Craig Dykers

“The vastness of humanity is always coming out in these spaces,” Craig laughs. This is also why he loves platforms like Instagram where he can see how visitors actually react to Snøhetta’s creations.

“To see raw footage coming out of people’s interests is a great tool. In the past it was practically impossible unless you stood there and tried to collect data, it would take a long time for you to understand the public perception of a building.”

That’s not to say though that Craig plays down the role of the people who create the spaces; rather he revels in the creative dialogue that takes place once they are turned over to public use.

“Architecture’s a profession that’s challenged in the current world view of how cities are made, but there is relevance to people seeing things in a special way. We still have the capacity to be savants as designers, and people still want that.

“Designers can channel ideas and take you in directions you might not have thought about or allow you to see underneath your everyday thoughts. We still think we bring surprise to reality.”


Ike Edeani: Snøhetta


The banknotes Snøhetta is working on for the Central Bank of Norway reflect this idea of adding magic into the mundane. Its pixelated designs, inspired by hildring – a Norwegian term for the boundary between the horizon and the sky – were a huge internet hit, but Craig admits he took some convincing when the idea of moving into graphic design was first mooted.

“I was not at all keen on the idea,” he says. “I thought we were stepping too far out of what we were able to do. But everyone else said let’s give it a chance and thank god we did because they (the branding group) have transformed the thinking in the office.

“We are more consciously aware of what our marks mean to people. When you make a mark on a wall or a piece of paper there’s a significance to that which we often overlook.”

An open-mindedness to the unexpected is a recurring theme in Snøhetta’s work. For the redesign of New York’s Times Square – due for completion next year – the studio started by mapping all the points where the space’s different users get pissed off. From there they developed the idea of using pedestrianised areas and street furniture to streamline the experience for tourists, lunchtime snackers and those desperate just to pass through quickly. Along the way Snøhetta discovered to its amazement that Times Square isn’t actually flat – in fact the centre is some eight feet lower than the edges because the site was once a swamp where four streams came together.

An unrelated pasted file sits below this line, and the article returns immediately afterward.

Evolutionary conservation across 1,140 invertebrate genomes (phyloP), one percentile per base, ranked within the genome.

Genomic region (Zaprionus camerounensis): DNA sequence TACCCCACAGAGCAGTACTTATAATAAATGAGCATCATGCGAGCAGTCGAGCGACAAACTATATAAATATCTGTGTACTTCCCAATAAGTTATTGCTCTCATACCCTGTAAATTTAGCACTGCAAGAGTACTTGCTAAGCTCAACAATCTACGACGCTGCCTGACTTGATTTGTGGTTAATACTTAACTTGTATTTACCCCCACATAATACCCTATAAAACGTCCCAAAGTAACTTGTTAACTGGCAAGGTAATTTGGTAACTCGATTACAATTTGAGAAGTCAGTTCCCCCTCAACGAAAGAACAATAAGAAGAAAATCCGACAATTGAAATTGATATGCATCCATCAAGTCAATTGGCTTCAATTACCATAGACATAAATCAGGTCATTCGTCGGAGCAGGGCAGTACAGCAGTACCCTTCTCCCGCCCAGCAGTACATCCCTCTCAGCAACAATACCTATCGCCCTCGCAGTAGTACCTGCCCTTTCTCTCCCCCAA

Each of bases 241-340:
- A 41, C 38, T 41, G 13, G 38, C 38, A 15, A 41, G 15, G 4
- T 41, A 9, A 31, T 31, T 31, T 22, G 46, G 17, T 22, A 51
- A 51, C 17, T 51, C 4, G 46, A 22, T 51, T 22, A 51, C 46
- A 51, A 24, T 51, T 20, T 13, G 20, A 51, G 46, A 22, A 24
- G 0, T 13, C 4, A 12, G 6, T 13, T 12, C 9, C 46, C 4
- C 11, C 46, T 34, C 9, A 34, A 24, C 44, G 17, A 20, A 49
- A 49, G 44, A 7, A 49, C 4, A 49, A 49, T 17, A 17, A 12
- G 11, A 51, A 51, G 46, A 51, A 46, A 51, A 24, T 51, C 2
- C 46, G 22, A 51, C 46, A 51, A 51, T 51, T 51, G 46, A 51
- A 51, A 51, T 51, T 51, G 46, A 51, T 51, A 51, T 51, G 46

“So all the water still follows the same watercourses that it did before any asphalt or any buildings were put there,” Craig says. “You can have a feeling or intuition about a place and that leads you to an historical precedent you didn’t know about.”

“Since designing the banknotes we are more consciously aware of what our marks mean to people. When you make a mark on a wall or a piece of paper there’s a significance to that which we often overlook.”

Craig Dykers

He clearly enjoys working on big civic projects like Times Square, where a combination of location and heritage stitch them into a city’s very fabric. But sometimes the significance of these big projects can become problematic.The National September 11 Memorial Museum Pavilion is the only building on the memorial plaza, the former site of the Twin Towers. Michael Arad and Peter Walker’s fountains, around which the names of the victims are carved, cascade down into the ground and the Memorial Museum sits under the site too, but the angular glass pavilion is designed as “a bridge between two worlds.”

Since it was opened last May it’s been widely-praised, but at one stage Craig admits the project came to “a dead-stop.”

“Everyone had an opinion and the problems were primarily political,” he says. It took a last-ditch meeting with the New York State governor to save the commission, but it was something he felt very strongly about.

“Normally you have a memorial ground and a museum next to it but this was one on top of the other and that’s why we thought it represented a courageous move.

“Our feeling at Snøhetta was that the world is not perfect, the world cannot be defined by a sacred utopian vision of events. Things are messy and we have to come to terms with that, so by creating this dissonance we felt that could provide value and meaning to the site.

“You can get lost in the solemnity or you can get overwhelmed by the skyscrapers and this little building has an enormous role in connecting those two worlds, the death of the past and the life of the future. Without our project there’s no today.”


Ike Edeani: Snøhetta


Ike Edeani: Snøhetta


Ike Edeani: Snøhetta


Ike Edeani: Snøhetta